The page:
A second Wisconsin Army National Guard high mobility artillery rocket system (HIMARS) battery departed for Fort Bliss, Texas, en route to conducting a fire support mission in Afghanistan.
“An artillery battery being selected to perform an artillery mission overseas – does it get any better than that, Alpha Battery?” Command Sgt. Maj. Bradley Shields, the Wisconsin Army National Guard’s senior noncommissioned officer, asked members of the Sussex, Wis.-based Battery A, 1st Battalion, 121st Field Artillery Regiment during an April 2 sendoff ceremony held at the Wisconsin Air National Guard’s 128th Air Refueling Wing in Milwaukee.
The mission is notable because, in the global war on terror, National Guard field artillery units have rarely been assigned field artillery missions. In fact, the first National Guard field artillery battery to do so was Battery A’s sister unit from Plymouth, Wis.
“The training over the past year has been intense, challenging and fun – but most importantly, it has prepared us for the mission ahead,” said Capt. Aaron Ammerman, Battery A commander. “I have no doubt that these gentlemen are ready for the next leg of the journey, and we’ll raise the standards by which others will be measured. We will continue the long tradition of excellence the state of Wisconsin has built.
“I stand here today immensely proud to command such an outstanding group of capable, knowledgeable and dedicated individuals,” he continued. “Together we have accomplished great things, and we are just hitting our stride.”
Battery A has been training since August on core skills such as weapons, vehicles and combat lifesaving, along with language and anti-terrorism courses. The unit has also honed its artillery skills during three live-fire training events.
“The morale of this unit is pretty high,” said 1st Sgt. Jason Grundel. “Most people are pretty excited for the mission because it is a field artillery mission.”
That morale was not lost on the Wisconsin National Guard’s senior leadership.
“Alpha Battery – the last few weeks have been tough on you, but you’re ready,” said Maj. Gen. Don Dunbar, Wisconsin adjutant general. “If you weren’t ready, we wouldn’t send you. I see that pride in your eyes and the confidence you have in each other.”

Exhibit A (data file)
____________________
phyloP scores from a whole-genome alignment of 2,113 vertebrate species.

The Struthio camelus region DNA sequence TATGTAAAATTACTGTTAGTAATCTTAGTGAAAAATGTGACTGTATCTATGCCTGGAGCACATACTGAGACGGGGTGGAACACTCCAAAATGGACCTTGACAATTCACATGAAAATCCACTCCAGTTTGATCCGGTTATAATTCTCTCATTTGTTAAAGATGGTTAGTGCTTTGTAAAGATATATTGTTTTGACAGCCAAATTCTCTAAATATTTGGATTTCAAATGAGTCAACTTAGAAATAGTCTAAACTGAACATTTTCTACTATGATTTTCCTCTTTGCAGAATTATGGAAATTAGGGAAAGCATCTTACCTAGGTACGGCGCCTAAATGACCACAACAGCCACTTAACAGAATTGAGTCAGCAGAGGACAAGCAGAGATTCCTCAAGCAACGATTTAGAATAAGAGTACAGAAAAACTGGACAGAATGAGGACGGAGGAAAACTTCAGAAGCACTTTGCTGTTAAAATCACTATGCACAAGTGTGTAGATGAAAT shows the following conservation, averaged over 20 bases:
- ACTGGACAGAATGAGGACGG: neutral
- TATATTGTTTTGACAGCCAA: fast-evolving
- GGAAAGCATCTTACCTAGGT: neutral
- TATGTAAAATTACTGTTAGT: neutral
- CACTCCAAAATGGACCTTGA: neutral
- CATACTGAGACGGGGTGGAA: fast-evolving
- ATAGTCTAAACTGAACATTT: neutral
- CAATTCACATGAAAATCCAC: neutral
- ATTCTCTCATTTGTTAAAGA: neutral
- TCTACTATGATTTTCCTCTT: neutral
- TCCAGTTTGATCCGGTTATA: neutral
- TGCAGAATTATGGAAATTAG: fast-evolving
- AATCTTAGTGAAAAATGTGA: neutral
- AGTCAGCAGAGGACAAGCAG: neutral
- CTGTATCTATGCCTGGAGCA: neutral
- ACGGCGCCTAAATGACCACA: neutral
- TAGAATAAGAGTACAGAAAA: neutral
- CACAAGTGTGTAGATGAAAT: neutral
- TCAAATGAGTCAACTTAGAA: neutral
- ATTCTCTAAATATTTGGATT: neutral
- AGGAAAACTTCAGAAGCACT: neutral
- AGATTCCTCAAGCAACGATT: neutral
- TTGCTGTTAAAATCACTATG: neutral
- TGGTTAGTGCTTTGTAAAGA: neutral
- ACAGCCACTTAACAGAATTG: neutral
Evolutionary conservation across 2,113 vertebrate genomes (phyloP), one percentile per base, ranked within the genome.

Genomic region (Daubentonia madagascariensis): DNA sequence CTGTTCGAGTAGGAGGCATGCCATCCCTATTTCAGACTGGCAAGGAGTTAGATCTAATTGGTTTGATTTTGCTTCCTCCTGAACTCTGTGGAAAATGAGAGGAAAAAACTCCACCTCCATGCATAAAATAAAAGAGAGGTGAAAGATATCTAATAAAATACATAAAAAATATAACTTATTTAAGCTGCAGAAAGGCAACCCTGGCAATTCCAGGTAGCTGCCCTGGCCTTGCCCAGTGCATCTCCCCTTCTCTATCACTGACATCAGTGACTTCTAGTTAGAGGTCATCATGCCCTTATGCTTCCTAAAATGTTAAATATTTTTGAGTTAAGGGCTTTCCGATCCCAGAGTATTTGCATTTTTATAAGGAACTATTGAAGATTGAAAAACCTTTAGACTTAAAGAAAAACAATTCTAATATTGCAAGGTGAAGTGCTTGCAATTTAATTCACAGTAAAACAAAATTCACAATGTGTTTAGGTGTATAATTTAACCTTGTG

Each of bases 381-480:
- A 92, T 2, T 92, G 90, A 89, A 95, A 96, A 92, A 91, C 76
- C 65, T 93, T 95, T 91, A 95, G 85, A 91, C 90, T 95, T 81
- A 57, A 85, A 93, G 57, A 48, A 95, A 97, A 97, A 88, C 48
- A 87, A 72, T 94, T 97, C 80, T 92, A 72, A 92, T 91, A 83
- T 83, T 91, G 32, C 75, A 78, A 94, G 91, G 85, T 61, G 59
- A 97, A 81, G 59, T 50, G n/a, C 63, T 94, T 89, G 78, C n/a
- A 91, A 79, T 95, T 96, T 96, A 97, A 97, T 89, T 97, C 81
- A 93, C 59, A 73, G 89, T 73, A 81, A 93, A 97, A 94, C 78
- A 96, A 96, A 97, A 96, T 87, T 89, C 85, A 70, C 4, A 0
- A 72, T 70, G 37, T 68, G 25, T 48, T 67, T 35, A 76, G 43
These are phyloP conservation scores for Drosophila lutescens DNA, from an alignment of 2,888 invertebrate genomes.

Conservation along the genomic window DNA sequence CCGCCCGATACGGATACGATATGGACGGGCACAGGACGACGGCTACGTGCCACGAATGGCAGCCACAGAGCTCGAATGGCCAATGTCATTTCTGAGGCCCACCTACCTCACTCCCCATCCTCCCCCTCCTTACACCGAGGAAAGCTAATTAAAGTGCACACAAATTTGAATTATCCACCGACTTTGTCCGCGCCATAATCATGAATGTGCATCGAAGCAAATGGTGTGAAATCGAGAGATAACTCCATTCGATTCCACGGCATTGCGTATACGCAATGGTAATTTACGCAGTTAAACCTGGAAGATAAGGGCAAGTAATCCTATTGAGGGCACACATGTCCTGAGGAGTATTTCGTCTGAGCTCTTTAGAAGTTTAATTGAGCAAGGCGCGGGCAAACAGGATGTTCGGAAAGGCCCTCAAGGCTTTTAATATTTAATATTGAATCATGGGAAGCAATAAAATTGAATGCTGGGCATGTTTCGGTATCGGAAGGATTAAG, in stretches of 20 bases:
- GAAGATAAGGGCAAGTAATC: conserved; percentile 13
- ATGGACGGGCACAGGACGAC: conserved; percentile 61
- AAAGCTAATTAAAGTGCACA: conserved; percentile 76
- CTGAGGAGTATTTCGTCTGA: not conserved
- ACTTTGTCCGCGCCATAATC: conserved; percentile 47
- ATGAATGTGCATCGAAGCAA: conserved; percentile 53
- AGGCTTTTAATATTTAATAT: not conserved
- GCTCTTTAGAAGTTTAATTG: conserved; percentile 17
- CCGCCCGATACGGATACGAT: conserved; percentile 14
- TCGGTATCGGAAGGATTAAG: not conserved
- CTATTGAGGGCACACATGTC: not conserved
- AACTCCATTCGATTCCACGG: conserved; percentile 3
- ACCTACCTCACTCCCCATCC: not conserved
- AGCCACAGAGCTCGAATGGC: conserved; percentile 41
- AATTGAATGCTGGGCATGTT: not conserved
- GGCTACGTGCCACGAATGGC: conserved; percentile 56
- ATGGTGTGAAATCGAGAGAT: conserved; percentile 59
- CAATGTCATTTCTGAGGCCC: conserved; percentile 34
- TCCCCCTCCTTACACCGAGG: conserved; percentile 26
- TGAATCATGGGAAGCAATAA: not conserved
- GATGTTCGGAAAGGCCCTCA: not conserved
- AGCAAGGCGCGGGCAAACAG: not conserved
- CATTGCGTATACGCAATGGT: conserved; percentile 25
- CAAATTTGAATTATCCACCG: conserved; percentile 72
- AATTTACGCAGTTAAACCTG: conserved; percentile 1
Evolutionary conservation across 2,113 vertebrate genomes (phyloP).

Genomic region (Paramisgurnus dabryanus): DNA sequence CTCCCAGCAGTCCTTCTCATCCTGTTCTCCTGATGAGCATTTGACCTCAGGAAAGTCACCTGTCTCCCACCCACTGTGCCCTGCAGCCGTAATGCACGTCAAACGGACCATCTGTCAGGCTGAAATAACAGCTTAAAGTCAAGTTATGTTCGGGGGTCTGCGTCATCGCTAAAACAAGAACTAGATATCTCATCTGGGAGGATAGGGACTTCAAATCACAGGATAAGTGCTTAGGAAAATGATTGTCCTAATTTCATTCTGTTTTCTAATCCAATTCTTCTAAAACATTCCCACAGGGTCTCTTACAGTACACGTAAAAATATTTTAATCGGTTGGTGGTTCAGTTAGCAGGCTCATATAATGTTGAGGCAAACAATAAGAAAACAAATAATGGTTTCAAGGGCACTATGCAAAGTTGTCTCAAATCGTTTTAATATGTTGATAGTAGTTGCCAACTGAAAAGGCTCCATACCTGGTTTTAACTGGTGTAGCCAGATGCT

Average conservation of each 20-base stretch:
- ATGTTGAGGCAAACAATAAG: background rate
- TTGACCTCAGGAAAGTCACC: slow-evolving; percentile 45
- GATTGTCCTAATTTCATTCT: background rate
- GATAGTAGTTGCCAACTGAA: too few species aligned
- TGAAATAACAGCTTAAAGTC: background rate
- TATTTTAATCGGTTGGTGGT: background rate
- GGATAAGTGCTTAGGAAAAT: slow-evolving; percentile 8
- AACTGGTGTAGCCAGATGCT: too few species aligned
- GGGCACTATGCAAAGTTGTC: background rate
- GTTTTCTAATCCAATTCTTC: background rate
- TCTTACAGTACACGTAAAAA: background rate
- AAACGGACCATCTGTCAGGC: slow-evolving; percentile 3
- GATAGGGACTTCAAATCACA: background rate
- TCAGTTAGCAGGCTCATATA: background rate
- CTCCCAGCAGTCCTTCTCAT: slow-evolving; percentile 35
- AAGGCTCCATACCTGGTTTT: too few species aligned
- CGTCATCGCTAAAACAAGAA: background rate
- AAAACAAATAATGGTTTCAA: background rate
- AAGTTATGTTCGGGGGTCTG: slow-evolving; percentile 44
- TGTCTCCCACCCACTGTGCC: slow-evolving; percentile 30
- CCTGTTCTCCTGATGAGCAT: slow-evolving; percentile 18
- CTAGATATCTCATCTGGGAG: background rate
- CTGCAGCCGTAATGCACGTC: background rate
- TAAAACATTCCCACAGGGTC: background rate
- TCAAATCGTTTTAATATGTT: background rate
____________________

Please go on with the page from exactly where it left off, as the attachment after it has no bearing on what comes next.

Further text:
Gov. Scott Walker agreed.
“You are well-prepared,” Walker said. “You are the best of the best of the state. You are well-trained. You are going to do well and we look forward to seeing you back home.”
Brig. Gen. Mark Anderson, the deputy adjutant general for Army, noted that it wasn’t that long ago when Battery B was deploying to conduct the same mission in Afghanistan.
“At that time they commented that when the Army turns to an Army Guard organization to do a true shooting mission overseas, they turn to Wisconsin because we’ve got the best field artillery in the nation,” Anderson said. “So guess what? They turned [to us] twice and came right back to Alpha Battery.”
Anderson, a field artillery officer himself, expressed confidence in Battery A, and related comments he’s received about the Wisconsin National Guard’s reputation overseas.
“When we send Wisconsin Soldiers, we send the very best,” he said.
Wisconsin National Guard leaders thanked family members and employers for supporting their Soldiers during the mobilization and upcoming deployment. Dunbar pledged his support to the families and the family readiness group volunteers.
“We’ll do everything we can to support your families while you’re gone so you can just focus on being a Soldier and get home safe,” Dunbar said.
“One of the cornerstones to a successful deployment is constant, unwavering support from the home front, and the peace of mind that brings the Soldier,” Ammerman said.
Another key to success is unit cohesiveness – in other words, working well together, particularly in a stressful environment.
“Watching the battery grow over the past several months has been one of the most amazing experiences I’ve ever been witness to,” Ammerman said. “The last few weeks especially have been a significant catalyst in developing this unit into one of the most cohesive and tightest units I’ve ever been part of. The days recently at Fort McCoy were long and stressful at times, but we had Katy Perry sing-alongs in the range tower and daily magic shows to provide comic relief.
“The troops bonded well,” Ammerman continued, “and I can whole-heartedly say we are a family. The experiences we’ve shared thus far have begun to build the stories and relationships that will endure a lifetime.”
Grundel, who has previous deployment experience, said he has been offering sage advice to the 50-plus Soldiers in his battery who will deploy for the first time.
“One of the things I like to say is be fluid, because flexible is too rigid,” Grundel said. “Changes are always going to happen, and you have to keep flowing.”